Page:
On February 12, 2021, Governor Newsom signed an executive order authorizing the modification of state requirements that govern the quantity of water flowing from the Sacramento-San Joaquin Delta into the San Francisco Bay. While some are of the view that this change could be a significant shift in priorities for California’s water management, others argue that it could harm endangered species, such as the Chinook salmon and Delta smelt.
The State Water Resources Control Board has been tasked with considering this modification to ensure there is enough water supply for the health, safety, environment, and drought-resilient water supplies. Governor Newsom has ordered the suspension of Water Code Section 13247 and Public Resources Code, Division 13 and its regulations to enable the Water Board to modify reservoir releases or diversion limitations in State Water Project facilities or Central Valley Project. The order would allow for more water to be stored in Lake Shasta, Lake Oroville, and San Luis Reservoir in the San Joaquin Valley.
After the floods that hit the San Francisco Bay area, several farm groups, Central Valley legislators, and urban water providers had asked state officials to store more water in reservoirs to increase the supply to farmers and residents in the southern part of the state. Governor Newsom hopes that storing more water will help “maintain critical flows for fish and wildlife” and prevent warmer water levels during the summer months that may be lethal to salmon when they spawn. But environmental activists are concerned that the modification will damage the habitats of Chinook salmon and Delta smelt.
Doug Obegi, a water law attorney with the Natural Resources Defense Council, believes that this is a breakdown of law and order in the Delta. He argues that the state has been waiving flow rules and water export restrictions in critically dry years since 2012, and now, these standards are being waived even in average years. Obegi says that this executive order sends the wrong message and may lead to extinction in the Delta.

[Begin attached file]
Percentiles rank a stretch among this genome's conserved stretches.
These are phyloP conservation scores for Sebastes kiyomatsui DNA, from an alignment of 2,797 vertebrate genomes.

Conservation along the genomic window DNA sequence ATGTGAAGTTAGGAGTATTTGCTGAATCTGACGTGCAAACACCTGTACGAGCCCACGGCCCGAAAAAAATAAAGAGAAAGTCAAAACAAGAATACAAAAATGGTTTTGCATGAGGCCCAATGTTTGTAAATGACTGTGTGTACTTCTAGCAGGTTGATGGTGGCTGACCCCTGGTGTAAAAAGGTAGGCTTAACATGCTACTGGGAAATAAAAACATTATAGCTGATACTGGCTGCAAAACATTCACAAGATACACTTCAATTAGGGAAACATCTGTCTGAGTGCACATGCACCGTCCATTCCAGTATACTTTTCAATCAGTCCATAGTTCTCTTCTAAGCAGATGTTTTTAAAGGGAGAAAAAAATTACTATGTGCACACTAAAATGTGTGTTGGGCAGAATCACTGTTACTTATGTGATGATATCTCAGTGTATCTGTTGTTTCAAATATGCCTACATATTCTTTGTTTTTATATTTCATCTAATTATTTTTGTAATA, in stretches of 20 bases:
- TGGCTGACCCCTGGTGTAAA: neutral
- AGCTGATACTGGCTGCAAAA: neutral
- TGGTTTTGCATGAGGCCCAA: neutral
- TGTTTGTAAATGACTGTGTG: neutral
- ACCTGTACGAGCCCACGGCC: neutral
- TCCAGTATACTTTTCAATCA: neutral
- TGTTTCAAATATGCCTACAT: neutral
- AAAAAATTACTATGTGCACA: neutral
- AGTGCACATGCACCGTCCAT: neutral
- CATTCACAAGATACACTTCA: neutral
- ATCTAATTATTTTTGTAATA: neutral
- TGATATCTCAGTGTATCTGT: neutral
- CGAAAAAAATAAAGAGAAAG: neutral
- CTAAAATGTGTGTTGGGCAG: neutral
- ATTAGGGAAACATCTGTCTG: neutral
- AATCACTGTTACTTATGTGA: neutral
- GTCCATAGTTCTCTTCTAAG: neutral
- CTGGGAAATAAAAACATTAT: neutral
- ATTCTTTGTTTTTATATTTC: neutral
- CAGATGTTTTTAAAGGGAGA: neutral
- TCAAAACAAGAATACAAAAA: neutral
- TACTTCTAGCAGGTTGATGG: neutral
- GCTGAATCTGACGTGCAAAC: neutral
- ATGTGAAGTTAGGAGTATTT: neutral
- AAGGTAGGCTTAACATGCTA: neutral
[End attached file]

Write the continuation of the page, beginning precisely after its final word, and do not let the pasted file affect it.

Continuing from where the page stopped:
On the other hand, some farmers like Sarah Woolf believe that the order provides flexibility to better manage water supplies. Her family has fallowed around half of their land in the past few years due to a lack of allocation of Delta water. Randy Fiorini, a Merced County farmer, says that farmers and other water users have been deprived of water to protect environmental resources, and the order will tip the balance in their favor.
Jon Rosenfield, Science Director of the San Francisco Baykeeper, believes that changing the rules is “like having a speed limit in a school zone except when you’re in a hurry,” and Governor Newsom is encouraging the board to waive environmental standards. He adds that this could lead to a violation of water quality standards, and it could be eviscerated in the absence of environmental laws.
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Governor Newsom’s executive order is a significant step towards balancing the interests of various stakeholders in California’s water management. While some argue that the modification could harm endangered species, others believe that it provides the necessary flexibility to better manage water supplies. The State Water Resources Control Board has yet to decide whether to implement this modification, but their decision will come within a week. Regardless of the decision, this issue highlights the ongoing debate on how to balance water management and environmental concerns in California.